The community benefit test. The board's decision relies in large part on the Supreme Judicial Court's discussion in Western Mass. Lifecare Corp. v. Assessors of Springfield, 434 Mass. 96 (2001), and cases cited therein. Western Mass. Lifecare provides detailed guidance on the factors relevant to a determination that an organization provides a public benefit sufficiently broad to justify the public support that tax exemption represents. "An organization 'operated primarily for the benefit of a limited class of persons,' such that 'the public at large benefit[s] only incidentally from [its] activities,' is not charitable." Id. at 104, quoting from Cummington Sch. of the Arts, Inc. v. Assessors of Cummington, 373 Mass. 597 , 600 (1977). "While there is no 'precise number' of persons who must be served in order for an organization to claim charitable status, and 'at any given moment an organization may service only a relatively small number of persons,' membership in the class served must be 'fluid' and must be 'drawn from a large segment of society or all walks of life.' " Western Mass. Lifecare, supra at 104, quoting from New England Legal Foundation v. Boston, 423 Mass. 602 , 612 (1996). "[S]election requirements, financial or otherwise, that limit the potential beneficiaries of a purported charity will defeat the claim for exemption." Western Mass. Lifecare, supra at 104.
The board's decision issued in September, 2007, and Morse requested a report with findings of fact. See G. L. c. 58A, § 13. Although the board's report was promulgated on August 19, 2008, some five weeks after the Supreme Judicial Court issued its decision in the case of New Habitat, Inc. v. Tax Collector of Cambridge, 451 Mass. 729 (2008), the board's findings and report make no reference to that case. New Habitat provides an interpretive lens through which we now view Western Mass. Lifecare and its predecessors. Specifically, New Habitat emphatically conditions the importance of previously established factors on the extent to which "the dominant purposes and methods of the organization" are traditionally charitable. Id. at 733. The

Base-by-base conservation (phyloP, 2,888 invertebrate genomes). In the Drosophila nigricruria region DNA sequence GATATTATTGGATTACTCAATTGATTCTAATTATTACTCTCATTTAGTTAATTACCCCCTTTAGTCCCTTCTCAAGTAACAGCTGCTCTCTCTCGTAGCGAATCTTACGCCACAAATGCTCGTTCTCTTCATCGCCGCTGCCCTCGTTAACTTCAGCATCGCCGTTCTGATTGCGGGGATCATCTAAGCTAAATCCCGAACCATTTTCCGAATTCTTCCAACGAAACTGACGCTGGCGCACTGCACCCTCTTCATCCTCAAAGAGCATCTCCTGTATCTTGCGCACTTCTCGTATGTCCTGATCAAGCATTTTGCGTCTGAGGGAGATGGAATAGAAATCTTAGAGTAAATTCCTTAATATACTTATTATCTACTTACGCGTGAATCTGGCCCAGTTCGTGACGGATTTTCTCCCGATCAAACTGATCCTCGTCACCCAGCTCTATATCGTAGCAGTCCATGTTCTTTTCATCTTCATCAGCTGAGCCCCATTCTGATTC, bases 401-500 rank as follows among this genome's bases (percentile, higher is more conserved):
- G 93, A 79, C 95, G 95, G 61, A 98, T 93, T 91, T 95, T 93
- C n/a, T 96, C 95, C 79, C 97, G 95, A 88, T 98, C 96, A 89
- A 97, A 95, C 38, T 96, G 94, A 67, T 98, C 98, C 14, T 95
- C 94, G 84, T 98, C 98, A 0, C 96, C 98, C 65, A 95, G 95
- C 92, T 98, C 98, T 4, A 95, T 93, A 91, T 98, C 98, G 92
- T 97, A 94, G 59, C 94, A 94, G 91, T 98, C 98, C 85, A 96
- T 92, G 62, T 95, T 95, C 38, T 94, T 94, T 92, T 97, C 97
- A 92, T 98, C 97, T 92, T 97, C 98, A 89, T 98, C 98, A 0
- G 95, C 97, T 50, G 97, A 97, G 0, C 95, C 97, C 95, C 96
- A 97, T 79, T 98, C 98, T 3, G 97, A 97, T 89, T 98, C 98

number of individuals receiving services, whether they are from diverse walks of life, the fees charged to those individuals, and the relationship between the service fees and the cost of those services to the provider -- all these are factors that inform a decision under the community benefit test; where however an organization is found to be traditionally charitable in nature, these factors play "a less significant role in our determination of its charitable status" for purposes of property tax exemption. Id. at 737. Applying this approach in New Habitat, the Supreme Judicial Court vacated the summary judgment entered below for the tax collector and ordered summary judgment to be entered instead for the taxpayer. Id. at 739.
In this context we examine the board's determination that Morse does not qualify as a public charity under the community benefit test. The board found that the fees charged by Morse, combined with the fact that Medicaid is unavailable to cover those fees, placed Morse "beyond the reach of a sufficiently broad cross-section of the elderly population." [Note 3] We note, however, that in comparison to the facts analyzed in New Habitat, Morse charges much lower fees and provides services to a much larger group of residents. While the dramatic disparity in these cases [Note 4] might theoretically be reconciled by an equally dramatic difference in the extent to which the taxpayer in each case performed traditionally charitable functions, the record does not support such a justification. See, e.g., H-C Health Servs., Inc. v. Assessors of S. Hadley, 42 Mass. App. Ct. 596 , 599 (1997) ("[O]peration of a nursing home for the elderly and the infirm is the work of a charitable corporation"); William B. Rice Eventide Home, Inc. v. Assessors of Quincy, 69 Mass. App. Ct. 867 (2007) (discussion of proper method and deadline for nursing home to appeal loss of exemption after many years of recognition as a charitable
institution under G. L. c. 59, § 5, Third). Moreover, the board has not referred to this consideration in its decision.
Considering Morse's indisputable performance of a traditional public charitable function, the record before us, and the guidance of New Habitat, we conclude that the board's determination that Morse is not a public charity under the provisions of G. L. c. 59, § 5, Third, was error.